A) B cells isolated from pancreatic tissue or spleens of mice injected with EBV-infected cord blood, or mock-treated cord blood, were stained with antibodies specific for human CD45, CD19, CD20, CD3, PD-L1, PD-L2 or isotype matched negative controls and analyzed by flow cytometry. Samples were gated on lymphocytic cells expressing human CD45, CD19, and CD20 (B cells). Filled histograms show staining for PD-L1 (left column) or PD-L2 (right column), in comparison to staining of the same population of cells by the isotype control (dashed histograms). B) EBV–infected lymphoma cells in a cord blood-humanized mouse were co-stained for EBNA2 (purple) and PD-L1 (brown) by IHC. Examples of co-staining cells are indicated with black arrows.

https://doi.org/10.1371/journal.ppat.1005642.g002

T cells express the PD-1 and CTLA-4 receptors in EBV-infected cord-blood engrafted NSG mice

We next performed flow cytometry on T cells isolated from the spleens of EBV-infected cord blood humanized mice. As shown in Fig 3A, PD-1 was clearly expressed on the surface of T cells in this model. These results suggest that interactions between the PD-L1 and PD-L2 ligands expressed on EBV-infected lymphoma cells and the PD-1 receptor expressed on T cells might inhibit the ability of T cells to control the growth of EBV-infected lymphoma cells in this model, and that blockade of this interaction with PD-1 blocking antibody might thus improve the ability of cord blood T cells to inhibit lymphoma growth. Likewise, we found that the CTLA-4 receptor was expressed on the surface of T cells in EBV-infected cord blood-humanized mice (Fig 3B), suggesting that blockade of this inhibitory receptor on the tumor-infiltrating T cells might also enhance T cell control of tumor growth.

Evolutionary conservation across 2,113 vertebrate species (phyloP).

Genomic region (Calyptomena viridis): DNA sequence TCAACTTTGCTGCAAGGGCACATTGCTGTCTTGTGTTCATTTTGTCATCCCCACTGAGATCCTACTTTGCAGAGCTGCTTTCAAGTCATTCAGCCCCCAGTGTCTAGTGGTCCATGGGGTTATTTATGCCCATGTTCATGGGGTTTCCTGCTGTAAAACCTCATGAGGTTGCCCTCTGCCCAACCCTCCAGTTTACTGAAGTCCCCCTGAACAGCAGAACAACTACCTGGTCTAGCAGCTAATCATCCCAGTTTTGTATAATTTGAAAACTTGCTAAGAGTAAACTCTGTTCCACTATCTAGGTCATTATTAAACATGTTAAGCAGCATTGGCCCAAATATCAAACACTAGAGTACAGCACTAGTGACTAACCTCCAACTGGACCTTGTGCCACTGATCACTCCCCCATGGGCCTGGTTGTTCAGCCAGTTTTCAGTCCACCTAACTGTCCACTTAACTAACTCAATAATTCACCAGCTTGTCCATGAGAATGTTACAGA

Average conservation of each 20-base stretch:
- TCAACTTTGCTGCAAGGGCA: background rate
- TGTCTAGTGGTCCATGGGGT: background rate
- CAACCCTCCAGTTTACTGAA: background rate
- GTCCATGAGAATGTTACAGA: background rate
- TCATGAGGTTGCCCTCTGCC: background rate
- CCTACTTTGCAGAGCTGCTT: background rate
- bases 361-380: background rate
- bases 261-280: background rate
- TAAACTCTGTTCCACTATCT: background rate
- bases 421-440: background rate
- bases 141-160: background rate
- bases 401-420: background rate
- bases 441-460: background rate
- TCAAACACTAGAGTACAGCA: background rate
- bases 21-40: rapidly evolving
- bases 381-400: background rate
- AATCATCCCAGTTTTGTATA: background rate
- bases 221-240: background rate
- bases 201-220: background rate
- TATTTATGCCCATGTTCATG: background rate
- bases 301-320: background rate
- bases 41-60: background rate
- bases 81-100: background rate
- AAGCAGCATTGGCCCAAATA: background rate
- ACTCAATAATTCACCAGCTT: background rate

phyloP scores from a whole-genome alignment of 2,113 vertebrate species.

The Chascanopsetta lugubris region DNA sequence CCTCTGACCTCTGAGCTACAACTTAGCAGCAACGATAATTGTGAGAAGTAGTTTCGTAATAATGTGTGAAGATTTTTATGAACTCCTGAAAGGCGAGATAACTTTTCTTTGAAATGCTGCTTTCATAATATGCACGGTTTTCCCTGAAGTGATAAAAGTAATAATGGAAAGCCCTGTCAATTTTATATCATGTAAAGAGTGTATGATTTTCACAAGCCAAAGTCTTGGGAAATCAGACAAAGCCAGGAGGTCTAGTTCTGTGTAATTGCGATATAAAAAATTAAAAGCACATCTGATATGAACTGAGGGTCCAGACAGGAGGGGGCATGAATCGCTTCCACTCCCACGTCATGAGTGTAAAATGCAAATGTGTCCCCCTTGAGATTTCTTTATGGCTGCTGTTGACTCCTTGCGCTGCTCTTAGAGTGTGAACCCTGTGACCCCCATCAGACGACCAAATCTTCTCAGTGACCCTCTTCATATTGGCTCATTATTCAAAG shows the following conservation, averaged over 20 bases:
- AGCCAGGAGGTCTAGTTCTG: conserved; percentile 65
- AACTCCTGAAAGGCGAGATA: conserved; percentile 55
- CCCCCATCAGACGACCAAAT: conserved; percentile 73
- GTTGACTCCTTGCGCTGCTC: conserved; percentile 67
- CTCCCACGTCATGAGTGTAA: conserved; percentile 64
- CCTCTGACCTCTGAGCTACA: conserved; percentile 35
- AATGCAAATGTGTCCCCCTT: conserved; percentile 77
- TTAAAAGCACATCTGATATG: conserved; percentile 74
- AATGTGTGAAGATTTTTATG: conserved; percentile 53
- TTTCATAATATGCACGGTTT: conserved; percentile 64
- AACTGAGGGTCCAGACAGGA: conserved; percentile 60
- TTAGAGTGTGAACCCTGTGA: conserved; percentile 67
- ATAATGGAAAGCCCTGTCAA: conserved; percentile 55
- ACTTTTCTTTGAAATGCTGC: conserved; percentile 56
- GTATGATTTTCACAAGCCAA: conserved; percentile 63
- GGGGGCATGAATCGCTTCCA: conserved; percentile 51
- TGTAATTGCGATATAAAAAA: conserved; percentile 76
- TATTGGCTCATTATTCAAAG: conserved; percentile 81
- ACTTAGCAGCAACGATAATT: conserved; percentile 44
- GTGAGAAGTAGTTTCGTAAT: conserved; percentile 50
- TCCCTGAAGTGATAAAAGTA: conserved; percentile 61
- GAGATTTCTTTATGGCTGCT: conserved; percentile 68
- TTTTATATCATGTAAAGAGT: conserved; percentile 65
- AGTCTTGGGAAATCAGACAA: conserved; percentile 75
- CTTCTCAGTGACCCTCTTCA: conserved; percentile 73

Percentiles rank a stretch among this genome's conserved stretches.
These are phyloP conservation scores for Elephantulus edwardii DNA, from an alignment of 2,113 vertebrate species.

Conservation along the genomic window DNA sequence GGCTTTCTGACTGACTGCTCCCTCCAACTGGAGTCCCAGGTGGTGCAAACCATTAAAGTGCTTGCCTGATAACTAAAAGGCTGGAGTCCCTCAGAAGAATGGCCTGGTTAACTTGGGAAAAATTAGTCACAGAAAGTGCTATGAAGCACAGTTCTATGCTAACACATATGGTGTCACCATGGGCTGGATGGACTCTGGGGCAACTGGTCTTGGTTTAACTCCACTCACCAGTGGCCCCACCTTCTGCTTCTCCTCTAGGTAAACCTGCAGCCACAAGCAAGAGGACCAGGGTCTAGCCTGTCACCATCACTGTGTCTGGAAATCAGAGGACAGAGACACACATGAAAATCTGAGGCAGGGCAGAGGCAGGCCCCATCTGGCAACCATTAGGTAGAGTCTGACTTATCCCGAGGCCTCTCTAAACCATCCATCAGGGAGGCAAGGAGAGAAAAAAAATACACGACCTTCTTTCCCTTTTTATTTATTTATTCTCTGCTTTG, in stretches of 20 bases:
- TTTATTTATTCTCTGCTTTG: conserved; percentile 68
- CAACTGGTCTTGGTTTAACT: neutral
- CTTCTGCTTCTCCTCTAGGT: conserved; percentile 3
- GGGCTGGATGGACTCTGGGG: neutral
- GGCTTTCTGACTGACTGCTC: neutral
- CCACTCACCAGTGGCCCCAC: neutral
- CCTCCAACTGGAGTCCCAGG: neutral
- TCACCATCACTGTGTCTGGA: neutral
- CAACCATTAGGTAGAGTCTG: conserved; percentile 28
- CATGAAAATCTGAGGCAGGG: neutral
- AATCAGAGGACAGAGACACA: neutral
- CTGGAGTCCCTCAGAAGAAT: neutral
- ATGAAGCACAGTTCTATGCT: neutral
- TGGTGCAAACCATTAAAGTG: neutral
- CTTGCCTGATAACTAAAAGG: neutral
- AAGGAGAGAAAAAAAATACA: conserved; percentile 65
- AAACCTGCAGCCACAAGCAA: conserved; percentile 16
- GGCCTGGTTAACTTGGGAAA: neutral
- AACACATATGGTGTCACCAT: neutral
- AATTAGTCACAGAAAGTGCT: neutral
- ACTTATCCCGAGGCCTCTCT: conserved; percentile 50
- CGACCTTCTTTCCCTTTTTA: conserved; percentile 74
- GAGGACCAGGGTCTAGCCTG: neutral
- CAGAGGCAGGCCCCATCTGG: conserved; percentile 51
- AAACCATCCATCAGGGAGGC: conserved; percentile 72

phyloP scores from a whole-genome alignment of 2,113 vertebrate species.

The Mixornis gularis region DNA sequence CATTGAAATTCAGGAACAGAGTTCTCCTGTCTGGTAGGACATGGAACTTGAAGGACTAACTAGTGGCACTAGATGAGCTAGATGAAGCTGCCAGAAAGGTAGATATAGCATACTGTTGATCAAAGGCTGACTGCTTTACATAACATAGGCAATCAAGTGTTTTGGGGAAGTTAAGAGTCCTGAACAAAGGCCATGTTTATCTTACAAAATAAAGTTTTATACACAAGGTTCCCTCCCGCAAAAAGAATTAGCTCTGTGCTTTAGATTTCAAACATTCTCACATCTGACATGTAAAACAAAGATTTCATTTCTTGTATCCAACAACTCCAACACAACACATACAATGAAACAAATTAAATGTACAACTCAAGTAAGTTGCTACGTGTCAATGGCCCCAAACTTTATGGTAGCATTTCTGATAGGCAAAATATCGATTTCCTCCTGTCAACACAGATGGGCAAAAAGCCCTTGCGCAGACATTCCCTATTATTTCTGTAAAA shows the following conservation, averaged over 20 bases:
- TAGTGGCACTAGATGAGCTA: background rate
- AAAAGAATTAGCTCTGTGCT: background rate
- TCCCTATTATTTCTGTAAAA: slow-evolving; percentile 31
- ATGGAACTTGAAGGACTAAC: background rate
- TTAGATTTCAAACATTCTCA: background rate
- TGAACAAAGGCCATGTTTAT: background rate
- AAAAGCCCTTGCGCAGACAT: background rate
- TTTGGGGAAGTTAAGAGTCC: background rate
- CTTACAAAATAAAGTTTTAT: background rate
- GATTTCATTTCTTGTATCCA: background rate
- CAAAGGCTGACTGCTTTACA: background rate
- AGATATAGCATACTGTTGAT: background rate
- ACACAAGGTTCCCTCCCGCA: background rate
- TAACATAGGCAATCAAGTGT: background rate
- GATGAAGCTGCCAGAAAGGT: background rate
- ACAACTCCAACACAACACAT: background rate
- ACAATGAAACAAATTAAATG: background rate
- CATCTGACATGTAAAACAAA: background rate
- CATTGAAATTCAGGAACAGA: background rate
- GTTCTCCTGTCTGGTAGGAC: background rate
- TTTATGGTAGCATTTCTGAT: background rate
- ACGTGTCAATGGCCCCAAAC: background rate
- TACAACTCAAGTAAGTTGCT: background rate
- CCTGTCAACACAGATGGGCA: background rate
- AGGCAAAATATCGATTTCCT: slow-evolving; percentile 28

thumbnail
Fig 3. T cells express the PD-1 and CTLA-4 receptors in EBV-infected cord blood-humanized mice.

T cells isolated from spleens of EBV-infected cord blood-humanized mice were stained with anti-PD-1 ab (A), CTLA-4 (B) or isotype control, and analyzed by flow cytometry. Filled histograms show staining for PD-1 (A), or CTLA-4 (B), in comparison to staining of the same population of cells by the isotype control (dashed histograms). Similar results were obtained in multiple mice and representative results are shown.

https://doi.org/10.1371/journal.ppat.1005642.g003

The combination of PD-1 and CTLA-4 blocking antibodies inhibits the growth of EBV-induced lymphomas in cord blood-humanized NSG mice

To determine if PD-1 blockade, with or without CTLA-4 blockade, enhances the ability of cord blood T cells to control EBV-induced lymphomas in cord blood-humanized NSG mice, mice injected with EBV-infected cord blood were treated with or without monoclonal antibodies directed against the PD-1 or CTLA-4 receptors, alone or in combination (100 μg per mouse i.p. delivered three times a week starting 5 days after injection of cord blood cells). As shown in Fig 4A, the combination of both PD-1 and CTLA-4 blocking antibodies significantly reduced the size of EBV-induced DLBCLs. Furthermore, the anti-tumor effect of both antibodies together was greater than that of either antibody alone. Therefore, subsequent experiments used the combination of both antibodies.

thumbnail